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German Law/Obtaining German citizenship


Hello Andreas,

My question is as follows: After having spoken to the German Consulate in Miami I understand that I am entitled to German citizenship. I was born in Canada (1964) to a German mother and a Canadian father. My  parents were not married at the time of my birth. My mother became a citizen of Canada three years after I was born and my parents married two years after my birth. I speak and write German at a proficient level and visit every year. Now here is the perverbial "fly in the ointment". I moved to the U.S a number of years ago and became a U.S citizen in 2008. I had made numerous inquires over the years with various German consulates and was always told I could not obtain German citizenship. They now tell me yes, however they are not sure about me taking on the U.S citizenship in 2008. They said to write a letter along with my application stating I had no knowledge that I was entitled to German citizenship prior to receiving U.S citizenship. However they said they were not sure if this would affect my chances. I do not want to omit my U.S citizenship on my application as this would be lying and possibly create a problem down the line. Basically everytime I've called over the years I have received a different answer. I was hoping that with your extensive knowledge and expertise you might be able to give me a more difinitive answer. Will it be just a case of how the particular individual reviewing my application feels on that particular day? Thank you in advance for your valuable time!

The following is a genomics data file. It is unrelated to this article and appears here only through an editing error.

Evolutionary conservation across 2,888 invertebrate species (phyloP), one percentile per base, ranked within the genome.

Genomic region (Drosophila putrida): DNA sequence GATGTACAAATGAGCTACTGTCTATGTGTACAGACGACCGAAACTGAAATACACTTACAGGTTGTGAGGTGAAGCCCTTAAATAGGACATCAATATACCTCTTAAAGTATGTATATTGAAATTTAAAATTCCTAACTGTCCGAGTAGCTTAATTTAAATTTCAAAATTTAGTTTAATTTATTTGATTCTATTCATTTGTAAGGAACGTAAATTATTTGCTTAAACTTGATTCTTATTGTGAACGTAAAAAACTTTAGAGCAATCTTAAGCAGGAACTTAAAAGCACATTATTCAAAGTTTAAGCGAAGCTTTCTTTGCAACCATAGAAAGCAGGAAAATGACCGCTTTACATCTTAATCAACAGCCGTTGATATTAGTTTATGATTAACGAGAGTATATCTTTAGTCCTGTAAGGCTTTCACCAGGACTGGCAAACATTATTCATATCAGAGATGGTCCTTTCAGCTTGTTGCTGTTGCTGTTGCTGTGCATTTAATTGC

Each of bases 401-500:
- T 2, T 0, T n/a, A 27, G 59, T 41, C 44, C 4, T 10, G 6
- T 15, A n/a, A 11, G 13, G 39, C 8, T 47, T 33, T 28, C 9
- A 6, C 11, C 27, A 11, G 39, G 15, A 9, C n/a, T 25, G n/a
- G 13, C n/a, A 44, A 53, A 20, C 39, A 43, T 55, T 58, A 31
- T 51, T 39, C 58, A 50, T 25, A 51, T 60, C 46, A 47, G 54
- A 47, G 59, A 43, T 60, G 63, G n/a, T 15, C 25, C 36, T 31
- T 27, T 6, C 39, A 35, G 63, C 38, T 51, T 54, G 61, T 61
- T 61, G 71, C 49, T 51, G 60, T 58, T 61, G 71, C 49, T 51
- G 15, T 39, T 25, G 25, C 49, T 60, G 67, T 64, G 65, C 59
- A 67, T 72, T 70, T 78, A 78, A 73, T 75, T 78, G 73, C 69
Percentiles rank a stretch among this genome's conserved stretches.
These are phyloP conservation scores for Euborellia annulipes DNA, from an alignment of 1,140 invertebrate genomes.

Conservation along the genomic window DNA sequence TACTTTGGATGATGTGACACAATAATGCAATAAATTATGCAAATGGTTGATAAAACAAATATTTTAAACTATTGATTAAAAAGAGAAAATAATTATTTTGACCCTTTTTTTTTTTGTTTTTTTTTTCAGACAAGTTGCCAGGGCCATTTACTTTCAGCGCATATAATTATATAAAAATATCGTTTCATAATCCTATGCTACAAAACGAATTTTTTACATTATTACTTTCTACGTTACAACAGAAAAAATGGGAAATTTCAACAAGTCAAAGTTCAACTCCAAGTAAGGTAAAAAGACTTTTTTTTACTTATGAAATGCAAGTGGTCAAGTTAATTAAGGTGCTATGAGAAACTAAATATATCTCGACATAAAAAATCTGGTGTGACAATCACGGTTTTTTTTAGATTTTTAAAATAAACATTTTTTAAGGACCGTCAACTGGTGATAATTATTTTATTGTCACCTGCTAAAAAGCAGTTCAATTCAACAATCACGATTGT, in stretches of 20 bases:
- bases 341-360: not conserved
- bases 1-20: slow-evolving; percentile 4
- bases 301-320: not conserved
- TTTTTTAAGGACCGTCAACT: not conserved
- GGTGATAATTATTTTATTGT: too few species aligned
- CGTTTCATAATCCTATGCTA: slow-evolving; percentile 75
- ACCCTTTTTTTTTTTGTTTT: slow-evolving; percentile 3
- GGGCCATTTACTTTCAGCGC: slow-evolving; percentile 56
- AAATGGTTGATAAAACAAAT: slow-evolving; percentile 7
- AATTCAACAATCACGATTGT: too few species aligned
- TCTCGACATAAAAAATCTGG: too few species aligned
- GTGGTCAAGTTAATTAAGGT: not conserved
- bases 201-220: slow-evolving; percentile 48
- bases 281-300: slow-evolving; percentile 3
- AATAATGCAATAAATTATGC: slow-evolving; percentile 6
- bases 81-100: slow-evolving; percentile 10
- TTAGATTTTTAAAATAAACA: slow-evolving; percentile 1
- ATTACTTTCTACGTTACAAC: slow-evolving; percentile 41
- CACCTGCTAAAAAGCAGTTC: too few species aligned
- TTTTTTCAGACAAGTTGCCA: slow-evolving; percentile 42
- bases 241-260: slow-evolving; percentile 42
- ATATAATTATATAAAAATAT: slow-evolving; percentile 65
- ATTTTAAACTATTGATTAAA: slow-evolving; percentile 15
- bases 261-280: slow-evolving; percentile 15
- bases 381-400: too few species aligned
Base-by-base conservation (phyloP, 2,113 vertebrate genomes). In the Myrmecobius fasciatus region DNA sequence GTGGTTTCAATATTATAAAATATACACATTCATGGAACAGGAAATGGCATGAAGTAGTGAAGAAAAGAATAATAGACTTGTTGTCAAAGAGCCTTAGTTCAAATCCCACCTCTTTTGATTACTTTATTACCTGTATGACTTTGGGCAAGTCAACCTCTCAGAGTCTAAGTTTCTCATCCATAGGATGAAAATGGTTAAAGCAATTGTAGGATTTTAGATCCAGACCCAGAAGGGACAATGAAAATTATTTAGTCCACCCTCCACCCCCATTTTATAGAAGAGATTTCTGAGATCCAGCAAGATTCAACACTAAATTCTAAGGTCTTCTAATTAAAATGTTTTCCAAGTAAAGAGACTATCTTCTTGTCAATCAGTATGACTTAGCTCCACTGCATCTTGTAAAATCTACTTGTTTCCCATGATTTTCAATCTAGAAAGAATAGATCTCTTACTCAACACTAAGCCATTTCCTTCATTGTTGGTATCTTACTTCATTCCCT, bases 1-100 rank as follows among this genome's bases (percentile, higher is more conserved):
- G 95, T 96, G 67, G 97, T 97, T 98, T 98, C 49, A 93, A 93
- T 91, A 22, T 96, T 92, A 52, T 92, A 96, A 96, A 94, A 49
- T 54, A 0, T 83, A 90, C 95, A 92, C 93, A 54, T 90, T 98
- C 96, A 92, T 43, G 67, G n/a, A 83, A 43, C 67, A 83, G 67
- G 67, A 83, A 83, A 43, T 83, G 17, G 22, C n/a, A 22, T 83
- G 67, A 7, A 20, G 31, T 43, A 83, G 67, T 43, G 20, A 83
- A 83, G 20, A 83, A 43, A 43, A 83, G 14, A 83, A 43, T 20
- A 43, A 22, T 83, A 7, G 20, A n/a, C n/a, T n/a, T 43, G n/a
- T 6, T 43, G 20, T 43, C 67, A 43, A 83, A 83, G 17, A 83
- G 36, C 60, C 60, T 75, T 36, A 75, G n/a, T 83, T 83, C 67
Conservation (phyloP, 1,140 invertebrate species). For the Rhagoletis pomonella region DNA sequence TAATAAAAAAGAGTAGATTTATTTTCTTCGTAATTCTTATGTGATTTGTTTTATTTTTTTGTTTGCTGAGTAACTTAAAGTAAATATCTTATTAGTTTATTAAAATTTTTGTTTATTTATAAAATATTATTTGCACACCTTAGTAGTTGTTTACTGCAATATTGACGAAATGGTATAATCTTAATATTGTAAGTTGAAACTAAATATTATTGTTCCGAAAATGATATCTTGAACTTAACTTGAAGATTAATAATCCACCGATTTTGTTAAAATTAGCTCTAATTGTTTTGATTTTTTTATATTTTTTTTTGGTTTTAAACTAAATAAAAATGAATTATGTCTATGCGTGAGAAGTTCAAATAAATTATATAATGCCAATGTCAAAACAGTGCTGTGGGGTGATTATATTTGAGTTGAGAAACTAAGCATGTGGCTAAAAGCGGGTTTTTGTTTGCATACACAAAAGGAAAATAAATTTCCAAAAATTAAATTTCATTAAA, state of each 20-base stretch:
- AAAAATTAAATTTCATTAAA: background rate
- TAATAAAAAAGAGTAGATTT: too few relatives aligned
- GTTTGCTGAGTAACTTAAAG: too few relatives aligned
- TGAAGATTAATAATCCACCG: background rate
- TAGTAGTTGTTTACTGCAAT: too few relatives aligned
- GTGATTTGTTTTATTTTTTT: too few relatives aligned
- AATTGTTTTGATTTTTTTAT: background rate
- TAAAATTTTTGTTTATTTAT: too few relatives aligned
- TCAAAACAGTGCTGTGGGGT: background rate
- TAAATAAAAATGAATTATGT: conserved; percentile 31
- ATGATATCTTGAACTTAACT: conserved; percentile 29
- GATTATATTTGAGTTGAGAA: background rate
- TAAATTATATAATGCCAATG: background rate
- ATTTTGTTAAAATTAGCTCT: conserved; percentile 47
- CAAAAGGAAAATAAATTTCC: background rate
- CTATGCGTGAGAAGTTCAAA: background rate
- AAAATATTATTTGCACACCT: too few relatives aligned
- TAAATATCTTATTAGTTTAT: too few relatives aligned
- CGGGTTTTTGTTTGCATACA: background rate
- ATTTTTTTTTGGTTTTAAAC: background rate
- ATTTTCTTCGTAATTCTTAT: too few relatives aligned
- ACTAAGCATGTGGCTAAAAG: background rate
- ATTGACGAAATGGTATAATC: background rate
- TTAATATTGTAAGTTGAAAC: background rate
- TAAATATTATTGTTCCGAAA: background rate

Hello Andre,

I am afraid I would say you lost your German citizenship when you applied for and received US citizenship ( 25 I StAG).

You received your German citizenship at the time of your birth, irrespective of whether you had any knowledge or documentation thereof, and thus I don't see any grounds for a sort of reinstatement into the situation before 2008.
I also have to say that I find the Consulate's recommendation to argue that you had no knowledge of your German citizenship rather strange, because you surely knew of your mother's German citizenship at the time of your birth (otherwise you wouldn't have inquired with German Consulates).

Because there was never a formal application for German citizenship, it would also be hard to construe any liability on the part of the Federal Republic of Germany. It comes too late in this case, but the lesson is to file an application with a Consulate if in doubt and ask for a decision in writing.

I am very sorry that I don't have any better news. :-(

Andreas Moser

German Law

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Andreas Moser


Extensive experience in international family law, especially international child abductions and child custody cases. All other areas of German law as well: constitutional law, criminal law, business and contract law, immigration law, inheritance law, and so on.


Lawyer in Germany from 2002 to 2009. Lawyer for US Army JAG Corps before. Bar-certified specialisation in family law and in administrative law. Articles and lectures about international and domestic family law.


2000 Law Degree from University of Regensburg, Germany 2002 admitted to the bar (until 2009) 2013 MA Philosophy at the Open University, UK

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